Bernie Madoff died today, and he leaves behind a legacy of financial wreckage that stretched around the globe. His Ponzi scheme was the largest in history, wiping out some $65 billion in gains, albeit paper gains. The longevity of his scheme — decades — was breathtaking. He was without a doubt one of the most accomplished liars in history. Yet perhaps it takes a con man to know how the system cons us all. And Madoff understood the financial system as only a financial crook can. One thing he was certain of: They all knew.
Those who invested in his scheme were financially devastated immediately. In a second wave of devastation, some had to disgorge money they’d “earned” decades earlier, ruining even more people. Madoff’s downfall damage crashed a bank in Italy, led to suicide in France, and bankrupted small investors, too, as far away as taxi drivers in Latin America and as close as his immediate family. His sister-in-law went broke and ended up driving a car service to and from the airport to make ends meet. His oldest son hanged himself in shame in his Soho apartment. His other son died of a recurrence of cancer, which he blamed on the stress caused by his father.
I spent hours talking to Madoff during his years behind bars, and more hours listening to tape of his depositions from prison, exclusive material which offered insight into his crimes for my podcast. To the extent one can get into the mind of the greatest con artist of the age, I felt I knew him, or at least certain things about him. And I came to believe that Bernie Madoff was, in his way, a truth-teller. Madoff understood the workings of the financial system as few others did. Clearly he used that knowledge to sustain his con. The financial system’s attitude toward him was “willful blindness,” he said in one deposition.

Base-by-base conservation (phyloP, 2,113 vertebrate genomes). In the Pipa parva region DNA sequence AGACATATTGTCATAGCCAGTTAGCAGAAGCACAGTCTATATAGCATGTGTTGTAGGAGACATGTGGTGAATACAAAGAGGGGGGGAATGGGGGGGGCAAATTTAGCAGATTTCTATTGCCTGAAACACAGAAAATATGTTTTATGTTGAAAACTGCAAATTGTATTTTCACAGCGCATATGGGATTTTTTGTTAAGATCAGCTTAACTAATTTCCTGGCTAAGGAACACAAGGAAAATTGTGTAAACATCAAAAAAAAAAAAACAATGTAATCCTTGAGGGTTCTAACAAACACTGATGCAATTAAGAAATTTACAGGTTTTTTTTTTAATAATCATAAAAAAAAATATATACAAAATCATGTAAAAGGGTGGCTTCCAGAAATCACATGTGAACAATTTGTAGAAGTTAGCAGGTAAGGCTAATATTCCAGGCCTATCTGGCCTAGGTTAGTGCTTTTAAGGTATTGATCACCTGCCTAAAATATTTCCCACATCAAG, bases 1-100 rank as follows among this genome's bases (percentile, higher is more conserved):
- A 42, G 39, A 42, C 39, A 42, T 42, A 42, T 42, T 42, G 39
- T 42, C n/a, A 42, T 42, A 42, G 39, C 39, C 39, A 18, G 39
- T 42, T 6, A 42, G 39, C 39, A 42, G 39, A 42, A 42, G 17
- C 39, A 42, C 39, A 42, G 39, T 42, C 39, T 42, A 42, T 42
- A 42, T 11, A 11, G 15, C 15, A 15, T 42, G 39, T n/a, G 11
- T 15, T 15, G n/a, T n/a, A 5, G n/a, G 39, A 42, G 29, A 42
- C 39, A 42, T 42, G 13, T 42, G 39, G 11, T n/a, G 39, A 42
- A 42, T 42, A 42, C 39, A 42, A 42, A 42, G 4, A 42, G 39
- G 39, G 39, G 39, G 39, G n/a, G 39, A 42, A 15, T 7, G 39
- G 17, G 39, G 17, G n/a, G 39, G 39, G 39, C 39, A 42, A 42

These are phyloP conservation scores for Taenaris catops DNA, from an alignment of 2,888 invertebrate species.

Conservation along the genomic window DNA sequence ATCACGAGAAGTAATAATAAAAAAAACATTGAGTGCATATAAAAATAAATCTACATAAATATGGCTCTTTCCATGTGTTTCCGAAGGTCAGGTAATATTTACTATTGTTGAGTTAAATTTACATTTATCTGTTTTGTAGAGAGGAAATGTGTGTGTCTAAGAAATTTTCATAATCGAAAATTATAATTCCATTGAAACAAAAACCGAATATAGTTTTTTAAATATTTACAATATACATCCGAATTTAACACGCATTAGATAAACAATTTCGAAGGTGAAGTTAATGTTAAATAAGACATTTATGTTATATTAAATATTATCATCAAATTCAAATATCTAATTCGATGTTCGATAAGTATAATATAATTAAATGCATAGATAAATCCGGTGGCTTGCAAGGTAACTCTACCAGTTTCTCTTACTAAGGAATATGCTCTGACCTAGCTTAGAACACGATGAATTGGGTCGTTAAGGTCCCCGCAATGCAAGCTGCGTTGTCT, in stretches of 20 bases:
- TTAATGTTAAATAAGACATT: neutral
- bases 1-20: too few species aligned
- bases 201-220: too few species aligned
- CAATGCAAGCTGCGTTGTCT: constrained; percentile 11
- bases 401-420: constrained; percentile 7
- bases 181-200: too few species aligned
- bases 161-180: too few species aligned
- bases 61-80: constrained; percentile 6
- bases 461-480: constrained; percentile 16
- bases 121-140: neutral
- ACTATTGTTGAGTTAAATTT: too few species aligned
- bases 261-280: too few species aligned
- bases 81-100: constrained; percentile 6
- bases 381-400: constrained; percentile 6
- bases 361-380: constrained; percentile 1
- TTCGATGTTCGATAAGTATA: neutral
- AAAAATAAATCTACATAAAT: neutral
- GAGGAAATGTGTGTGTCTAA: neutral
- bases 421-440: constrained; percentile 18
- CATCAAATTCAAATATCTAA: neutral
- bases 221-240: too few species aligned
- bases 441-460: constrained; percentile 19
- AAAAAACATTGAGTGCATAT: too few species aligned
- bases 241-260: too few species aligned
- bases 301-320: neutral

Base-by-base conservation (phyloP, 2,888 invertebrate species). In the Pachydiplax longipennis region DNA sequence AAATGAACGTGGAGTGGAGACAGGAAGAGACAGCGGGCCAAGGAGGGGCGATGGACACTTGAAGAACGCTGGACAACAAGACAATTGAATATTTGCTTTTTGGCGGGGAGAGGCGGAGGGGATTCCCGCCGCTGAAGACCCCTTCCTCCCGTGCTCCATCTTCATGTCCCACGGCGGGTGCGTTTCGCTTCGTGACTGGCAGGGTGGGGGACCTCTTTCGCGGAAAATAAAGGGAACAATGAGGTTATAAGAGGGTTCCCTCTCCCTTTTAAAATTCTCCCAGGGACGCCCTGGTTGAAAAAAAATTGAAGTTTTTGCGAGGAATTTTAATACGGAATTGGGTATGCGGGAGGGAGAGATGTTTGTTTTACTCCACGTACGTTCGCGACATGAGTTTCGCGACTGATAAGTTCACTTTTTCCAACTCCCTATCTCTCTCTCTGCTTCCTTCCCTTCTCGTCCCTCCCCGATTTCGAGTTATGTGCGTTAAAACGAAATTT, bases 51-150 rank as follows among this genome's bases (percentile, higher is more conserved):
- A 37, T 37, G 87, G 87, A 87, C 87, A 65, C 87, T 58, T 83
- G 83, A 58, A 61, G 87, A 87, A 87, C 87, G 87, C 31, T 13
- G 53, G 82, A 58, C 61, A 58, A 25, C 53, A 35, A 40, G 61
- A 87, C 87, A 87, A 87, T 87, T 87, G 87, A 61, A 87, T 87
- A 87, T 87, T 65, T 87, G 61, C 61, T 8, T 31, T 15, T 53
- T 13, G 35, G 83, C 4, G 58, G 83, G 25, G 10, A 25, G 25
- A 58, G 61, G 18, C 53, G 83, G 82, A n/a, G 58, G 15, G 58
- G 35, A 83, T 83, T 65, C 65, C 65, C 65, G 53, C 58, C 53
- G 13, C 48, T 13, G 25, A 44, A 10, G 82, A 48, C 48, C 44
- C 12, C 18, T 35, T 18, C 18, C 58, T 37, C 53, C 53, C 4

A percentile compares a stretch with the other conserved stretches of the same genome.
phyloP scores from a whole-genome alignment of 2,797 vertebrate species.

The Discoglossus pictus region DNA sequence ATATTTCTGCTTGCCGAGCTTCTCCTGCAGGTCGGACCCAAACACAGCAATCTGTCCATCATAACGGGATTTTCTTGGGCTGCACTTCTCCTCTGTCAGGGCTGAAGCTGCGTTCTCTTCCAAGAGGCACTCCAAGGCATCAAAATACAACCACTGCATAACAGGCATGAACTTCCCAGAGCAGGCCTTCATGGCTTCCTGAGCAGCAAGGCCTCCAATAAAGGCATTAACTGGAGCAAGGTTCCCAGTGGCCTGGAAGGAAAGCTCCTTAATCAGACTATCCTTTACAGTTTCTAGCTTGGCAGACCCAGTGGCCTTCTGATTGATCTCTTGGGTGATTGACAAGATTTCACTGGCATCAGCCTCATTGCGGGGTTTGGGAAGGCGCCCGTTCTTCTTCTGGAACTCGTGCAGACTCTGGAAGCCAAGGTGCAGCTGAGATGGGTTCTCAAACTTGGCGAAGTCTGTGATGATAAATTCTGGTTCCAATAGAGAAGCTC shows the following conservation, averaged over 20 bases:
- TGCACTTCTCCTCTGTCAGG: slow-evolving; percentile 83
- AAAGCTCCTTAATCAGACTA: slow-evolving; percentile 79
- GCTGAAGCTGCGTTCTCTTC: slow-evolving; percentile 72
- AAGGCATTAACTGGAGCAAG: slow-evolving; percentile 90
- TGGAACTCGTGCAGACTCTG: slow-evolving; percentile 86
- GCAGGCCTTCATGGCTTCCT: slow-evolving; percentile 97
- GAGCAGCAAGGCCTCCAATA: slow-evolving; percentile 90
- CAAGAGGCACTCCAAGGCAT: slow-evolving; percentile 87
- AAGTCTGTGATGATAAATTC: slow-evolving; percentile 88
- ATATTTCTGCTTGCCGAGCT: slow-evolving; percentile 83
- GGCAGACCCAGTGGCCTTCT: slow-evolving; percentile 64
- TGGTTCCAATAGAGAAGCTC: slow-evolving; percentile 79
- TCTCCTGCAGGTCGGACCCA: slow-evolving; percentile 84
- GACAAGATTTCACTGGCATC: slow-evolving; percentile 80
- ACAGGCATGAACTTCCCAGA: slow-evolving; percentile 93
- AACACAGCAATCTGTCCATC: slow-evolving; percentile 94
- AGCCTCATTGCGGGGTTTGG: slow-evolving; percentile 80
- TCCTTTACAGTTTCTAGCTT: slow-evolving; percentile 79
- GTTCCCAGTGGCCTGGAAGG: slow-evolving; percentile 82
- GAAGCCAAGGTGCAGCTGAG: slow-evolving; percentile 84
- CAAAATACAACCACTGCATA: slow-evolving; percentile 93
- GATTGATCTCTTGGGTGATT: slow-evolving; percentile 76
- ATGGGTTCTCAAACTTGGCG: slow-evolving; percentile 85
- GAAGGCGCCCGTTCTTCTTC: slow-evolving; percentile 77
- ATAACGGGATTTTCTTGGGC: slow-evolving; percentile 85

When he was caught in 2008, as the financial crisis gripped America ever tighter, Madoff became a poster child for the misdeeds of that entire universe. The banks had pushed us to the brink of national ruin. But theirs was a complicated fraud, including such arcana as securitized bonds and overleverage. Their crimes weren’t easy to understand. Madoff, on the other hand, looked you in the eye, shook your hand, and then cut the shirt off your back. That was straightforward.
And so a narrative evolved. The systems, financial and to some extent judicial, cast Madoff as a rogue operator, a lone bad apple in an otherwise forthright arrangement. We were all hoodwinked, was the going line. He was that good.
Nonsense. The financial system enabled, weaponized, and profited handsomely from Madoff. Some hedge funds he did business with were nothing more than sales operations. They lured in clients with promises of due diligence and exclusive access. “I made them hundreds of millions,” Madoff said. It was true. And for doing what? Some simply took money from investors and handed it to him. For their trouble, they took a percentage off the top. They promised that they examined the details, but that simply wasn’t true.
I talked to people who pointed out that simple arithmetic could prove that his claims about returns on investment were impossible.There weren’t enough options in the world to do what he said he was doing. Had they been true, the size of his investments would have been like a hurricane in the markets. But the markets didn’t show a ripple.